In the appeal by the Karnataka High Court, the judges also noted that children above ninth grade need to be made aware of what acts are criminalized under the POCSO Act and the Indian Penal Code. They called for better sex education in schools.

A push to revise the definition of 'child'

In 2021, the Madras High Court in India dismissed a similar case of rape filed under the POCSO Act and said the definition of "child" under the act must be reduced to 16 from 18.

"Any consensual sex after the age of 16 or bodily contact or allied acts can be excluded from the rigorous provisions of the POCSO Act," the court recommended.

The court added that the age difference between the two people should not be more than five years. This is to ensure that a girl of impressionable age is not taken advantage of by "a person who is much older."

In 2019, the UN Committee on the Rights of Child urged states to remove status offenses that criminalize adolescents who engage in consensual sexual acts.

Many POCSO complaints are 'romantic cases'

A 2022 study of POCSO claims in three Indian states found that 23.4% were "romantic cases," in which the victim was in a consensual relationship with the accused. The survey looked into a total of 7,064 cases in West Bengal, Assam and Maharashtra, and was conducted by an NGO called Enfold Proactive Health Trust, along with UNICEF and UNFPA.

The policy brief also noted that, in these "romantic cases," 70.8% of the informants were the parents of the girl.

Swagata Raha, director of research at the trust, said the focus of the brief was to emphasize the harmful impact of criminalization of consensual sex between young people.

"The lives of the two adolescents are entirely disrupted. Boys are sent to observation homes or jail and will forever live with the tag of being a criminal," she said.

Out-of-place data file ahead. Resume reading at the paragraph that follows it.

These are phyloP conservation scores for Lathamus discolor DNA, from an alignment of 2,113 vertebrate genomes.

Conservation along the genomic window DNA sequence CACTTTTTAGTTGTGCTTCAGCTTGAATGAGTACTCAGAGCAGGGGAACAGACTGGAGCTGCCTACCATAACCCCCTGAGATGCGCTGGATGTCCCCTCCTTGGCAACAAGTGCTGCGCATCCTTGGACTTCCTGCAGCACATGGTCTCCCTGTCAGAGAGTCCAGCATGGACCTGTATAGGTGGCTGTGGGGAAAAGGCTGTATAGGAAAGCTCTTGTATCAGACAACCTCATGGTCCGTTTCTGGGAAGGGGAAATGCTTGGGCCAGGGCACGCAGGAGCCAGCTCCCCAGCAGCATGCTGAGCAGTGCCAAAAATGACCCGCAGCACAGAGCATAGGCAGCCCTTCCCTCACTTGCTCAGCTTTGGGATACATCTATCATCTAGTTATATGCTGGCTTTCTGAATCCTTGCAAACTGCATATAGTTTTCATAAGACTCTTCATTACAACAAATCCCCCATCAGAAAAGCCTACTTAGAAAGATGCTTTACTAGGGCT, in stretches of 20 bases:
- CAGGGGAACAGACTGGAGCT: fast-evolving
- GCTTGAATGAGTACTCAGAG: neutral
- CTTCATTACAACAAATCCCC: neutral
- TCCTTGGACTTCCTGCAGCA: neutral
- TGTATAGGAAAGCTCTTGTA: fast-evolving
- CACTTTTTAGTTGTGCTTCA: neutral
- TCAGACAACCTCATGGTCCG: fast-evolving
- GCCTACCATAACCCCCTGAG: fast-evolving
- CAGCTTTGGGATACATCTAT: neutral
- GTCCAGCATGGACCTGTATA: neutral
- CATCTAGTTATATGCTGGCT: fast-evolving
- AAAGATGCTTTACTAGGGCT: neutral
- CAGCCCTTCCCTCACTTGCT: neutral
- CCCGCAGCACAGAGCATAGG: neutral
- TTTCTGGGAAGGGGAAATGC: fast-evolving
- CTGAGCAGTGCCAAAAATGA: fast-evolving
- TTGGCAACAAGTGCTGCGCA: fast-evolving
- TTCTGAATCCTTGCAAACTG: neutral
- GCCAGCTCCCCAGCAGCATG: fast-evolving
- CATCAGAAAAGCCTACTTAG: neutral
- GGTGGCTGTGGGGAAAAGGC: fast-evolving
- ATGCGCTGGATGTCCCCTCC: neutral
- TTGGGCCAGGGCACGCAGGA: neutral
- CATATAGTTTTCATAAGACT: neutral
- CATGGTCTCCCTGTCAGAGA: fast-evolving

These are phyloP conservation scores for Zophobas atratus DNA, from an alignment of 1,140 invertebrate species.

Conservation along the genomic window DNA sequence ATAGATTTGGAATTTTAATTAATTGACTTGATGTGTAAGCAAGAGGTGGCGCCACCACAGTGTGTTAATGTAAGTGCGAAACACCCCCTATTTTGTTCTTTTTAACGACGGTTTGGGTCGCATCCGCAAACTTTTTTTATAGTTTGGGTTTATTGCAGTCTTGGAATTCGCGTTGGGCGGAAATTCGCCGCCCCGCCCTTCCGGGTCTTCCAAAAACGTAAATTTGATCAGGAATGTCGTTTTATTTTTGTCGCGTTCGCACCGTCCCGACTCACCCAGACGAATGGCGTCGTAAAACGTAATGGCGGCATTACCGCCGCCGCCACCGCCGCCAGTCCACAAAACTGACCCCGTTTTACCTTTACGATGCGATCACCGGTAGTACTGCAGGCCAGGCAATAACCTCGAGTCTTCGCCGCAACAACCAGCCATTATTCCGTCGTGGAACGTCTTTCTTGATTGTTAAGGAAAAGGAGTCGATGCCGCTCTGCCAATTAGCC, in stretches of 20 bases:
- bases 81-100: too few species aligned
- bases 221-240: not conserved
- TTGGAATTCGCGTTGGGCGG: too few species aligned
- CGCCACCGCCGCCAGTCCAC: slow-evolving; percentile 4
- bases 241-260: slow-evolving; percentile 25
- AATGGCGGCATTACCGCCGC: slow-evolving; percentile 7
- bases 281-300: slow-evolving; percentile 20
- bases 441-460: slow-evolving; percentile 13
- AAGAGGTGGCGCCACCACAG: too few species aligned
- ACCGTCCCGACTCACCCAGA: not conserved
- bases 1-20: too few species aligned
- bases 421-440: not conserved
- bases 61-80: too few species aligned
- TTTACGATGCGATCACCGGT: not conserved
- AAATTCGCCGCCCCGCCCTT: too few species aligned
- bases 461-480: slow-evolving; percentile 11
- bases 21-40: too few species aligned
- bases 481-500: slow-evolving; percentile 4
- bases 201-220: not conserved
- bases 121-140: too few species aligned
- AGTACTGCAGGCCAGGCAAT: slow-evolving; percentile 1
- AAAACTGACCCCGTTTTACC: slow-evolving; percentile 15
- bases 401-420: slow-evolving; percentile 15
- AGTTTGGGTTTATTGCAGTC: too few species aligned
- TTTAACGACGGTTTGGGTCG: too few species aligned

Promoting gender equality in India

In many cases, Raha said, the girls are also institutionalized in shelter homes, as they do not wish to go home to parents.

"Moreover, the dignity of the two adolescents is hugely undermined, as they have to live with the stigma and constant reminder from society of having done an act of crime," she said.

POCSO weighs down India's judiciary

In 61% of these "romantic cases," the courts agreed that the relationships between the girl and accused were consensual.

According to the National Crime Records Bureau's Crime in India 2021 report, 92.6% of cases under the POCSO Act were still pending disposal.

India, with nearly 1.4 billion inhabitants, is home to one of the largest adolescent populations in the world. According to the Ministry of Health and Family Welfare, there are 253 million people between the ages of 10 to 19.

Thus, when "romantic cases" form such a significant caseload under POCSO, it heavily weighs on the criminal justice system.

Raha said the high acquittal rate indicated that there's already a recognition within the system that the law is not in sync with social realities.

The activist said "the law needs to acknowledge that young people have sex and criminalization of this sort is not the answer," even if the age of consent is to remain 18.

Edited by: Darko Janjevic